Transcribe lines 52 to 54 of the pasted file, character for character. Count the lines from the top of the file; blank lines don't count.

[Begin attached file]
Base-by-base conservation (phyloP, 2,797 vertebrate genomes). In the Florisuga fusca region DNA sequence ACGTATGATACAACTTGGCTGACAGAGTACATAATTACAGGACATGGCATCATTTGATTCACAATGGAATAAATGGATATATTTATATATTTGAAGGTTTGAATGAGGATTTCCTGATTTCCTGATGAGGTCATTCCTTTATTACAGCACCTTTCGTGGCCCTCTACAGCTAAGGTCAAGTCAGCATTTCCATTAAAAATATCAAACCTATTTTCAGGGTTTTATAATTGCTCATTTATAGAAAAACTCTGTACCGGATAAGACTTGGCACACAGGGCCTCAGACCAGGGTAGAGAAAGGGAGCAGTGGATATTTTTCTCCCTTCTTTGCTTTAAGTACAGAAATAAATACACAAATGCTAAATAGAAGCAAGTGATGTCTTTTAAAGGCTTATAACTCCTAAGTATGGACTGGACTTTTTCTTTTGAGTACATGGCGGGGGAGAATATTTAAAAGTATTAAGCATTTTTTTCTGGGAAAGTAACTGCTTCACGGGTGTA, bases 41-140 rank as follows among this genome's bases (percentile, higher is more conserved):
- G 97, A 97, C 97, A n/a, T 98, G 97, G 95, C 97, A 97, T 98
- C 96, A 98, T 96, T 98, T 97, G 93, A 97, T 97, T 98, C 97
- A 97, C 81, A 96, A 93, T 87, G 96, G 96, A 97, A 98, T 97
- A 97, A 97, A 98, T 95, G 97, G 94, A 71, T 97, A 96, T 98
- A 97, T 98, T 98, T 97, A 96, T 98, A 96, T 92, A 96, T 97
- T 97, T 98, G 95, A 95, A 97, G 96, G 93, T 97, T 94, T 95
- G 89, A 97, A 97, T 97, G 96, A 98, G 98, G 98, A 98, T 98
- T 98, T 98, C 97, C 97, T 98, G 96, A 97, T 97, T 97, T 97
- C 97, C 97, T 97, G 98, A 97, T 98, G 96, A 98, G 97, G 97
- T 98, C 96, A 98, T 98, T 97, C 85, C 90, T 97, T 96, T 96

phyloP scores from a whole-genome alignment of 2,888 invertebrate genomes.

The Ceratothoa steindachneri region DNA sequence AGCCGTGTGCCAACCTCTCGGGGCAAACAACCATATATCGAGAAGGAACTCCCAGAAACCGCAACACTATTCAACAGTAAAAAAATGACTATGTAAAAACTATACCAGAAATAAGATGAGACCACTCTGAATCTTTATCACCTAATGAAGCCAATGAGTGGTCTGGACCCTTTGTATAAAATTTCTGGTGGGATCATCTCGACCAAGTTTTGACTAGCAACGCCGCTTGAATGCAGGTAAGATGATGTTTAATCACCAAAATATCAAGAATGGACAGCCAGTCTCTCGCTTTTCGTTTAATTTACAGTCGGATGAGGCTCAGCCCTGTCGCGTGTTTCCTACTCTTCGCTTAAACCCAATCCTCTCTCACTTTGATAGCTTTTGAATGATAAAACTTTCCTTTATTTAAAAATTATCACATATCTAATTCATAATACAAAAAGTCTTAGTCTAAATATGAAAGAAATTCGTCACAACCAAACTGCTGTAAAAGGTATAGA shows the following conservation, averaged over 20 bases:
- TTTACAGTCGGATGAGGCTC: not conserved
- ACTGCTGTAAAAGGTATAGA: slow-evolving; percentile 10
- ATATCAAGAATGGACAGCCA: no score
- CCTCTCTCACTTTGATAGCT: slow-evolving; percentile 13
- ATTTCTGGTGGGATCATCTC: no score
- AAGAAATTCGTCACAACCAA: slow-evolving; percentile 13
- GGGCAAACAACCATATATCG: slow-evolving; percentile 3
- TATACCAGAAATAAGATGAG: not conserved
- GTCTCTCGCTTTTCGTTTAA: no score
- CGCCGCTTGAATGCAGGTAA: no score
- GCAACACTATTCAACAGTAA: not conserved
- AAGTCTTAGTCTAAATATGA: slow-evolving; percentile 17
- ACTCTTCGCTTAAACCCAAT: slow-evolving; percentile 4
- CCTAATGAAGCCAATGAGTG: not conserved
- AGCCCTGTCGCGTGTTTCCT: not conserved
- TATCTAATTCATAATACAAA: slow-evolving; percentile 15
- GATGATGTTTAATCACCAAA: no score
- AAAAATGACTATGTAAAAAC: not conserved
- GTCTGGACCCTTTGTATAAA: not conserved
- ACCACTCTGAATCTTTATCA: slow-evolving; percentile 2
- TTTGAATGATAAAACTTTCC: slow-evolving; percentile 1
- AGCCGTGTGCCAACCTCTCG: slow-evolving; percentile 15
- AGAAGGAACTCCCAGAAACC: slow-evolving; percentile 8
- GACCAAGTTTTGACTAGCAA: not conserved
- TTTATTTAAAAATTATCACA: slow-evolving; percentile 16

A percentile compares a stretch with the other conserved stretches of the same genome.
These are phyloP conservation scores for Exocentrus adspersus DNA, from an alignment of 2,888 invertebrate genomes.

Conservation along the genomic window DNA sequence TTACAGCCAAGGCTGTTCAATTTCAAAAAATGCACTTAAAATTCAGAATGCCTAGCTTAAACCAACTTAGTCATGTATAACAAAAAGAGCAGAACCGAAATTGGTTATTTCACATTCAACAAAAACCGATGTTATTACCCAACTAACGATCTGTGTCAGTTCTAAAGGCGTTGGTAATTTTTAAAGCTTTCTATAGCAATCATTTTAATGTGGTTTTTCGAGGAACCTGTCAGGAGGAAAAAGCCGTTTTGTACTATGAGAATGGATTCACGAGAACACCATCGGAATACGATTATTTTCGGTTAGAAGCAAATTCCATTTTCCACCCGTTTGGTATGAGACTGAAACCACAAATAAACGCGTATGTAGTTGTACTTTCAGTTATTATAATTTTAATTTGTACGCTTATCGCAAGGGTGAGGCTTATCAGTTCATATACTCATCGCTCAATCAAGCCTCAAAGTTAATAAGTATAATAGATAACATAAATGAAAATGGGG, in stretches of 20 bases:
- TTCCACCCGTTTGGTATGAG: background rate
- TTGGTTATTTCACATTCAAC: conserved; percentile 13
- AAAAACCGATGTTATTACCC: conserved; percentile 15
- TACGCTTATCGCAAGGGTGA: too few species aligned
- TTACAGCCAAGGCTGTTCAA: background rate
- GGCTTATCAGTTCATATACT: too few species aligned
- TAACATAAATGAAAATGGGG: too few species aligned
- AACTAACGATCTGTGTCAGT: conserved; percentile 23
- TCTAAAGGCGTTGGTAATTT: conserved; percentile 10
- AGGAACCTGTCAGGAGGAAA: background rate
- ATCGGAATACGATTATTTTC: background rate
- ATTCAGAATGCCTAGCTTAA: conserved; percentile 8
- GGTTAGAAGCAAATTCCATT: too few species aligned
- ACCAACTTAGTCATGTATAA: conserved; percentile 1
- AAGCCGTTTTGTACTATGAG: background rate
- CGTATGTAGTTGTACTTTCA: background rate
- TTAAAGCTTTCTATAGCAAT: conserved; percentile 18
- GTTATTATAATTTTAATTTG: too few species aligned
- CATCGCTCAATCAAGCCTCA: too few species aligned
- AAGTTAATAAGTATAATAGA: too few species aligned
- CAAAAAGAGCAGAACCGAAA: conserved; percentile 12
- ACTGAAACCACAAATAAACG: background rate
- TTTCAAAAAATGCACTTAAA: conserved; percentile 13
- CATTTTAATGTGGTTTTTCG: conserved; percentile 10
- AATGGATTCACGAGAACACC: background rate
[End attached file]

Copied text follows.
- ATCGGAATACGATTATTTTC: background rate
- ATTCAGAATGCCTAGCTTAA: conserved; percentile 8
- GGTTAGAAGCAAATTCCATT: too few species aligned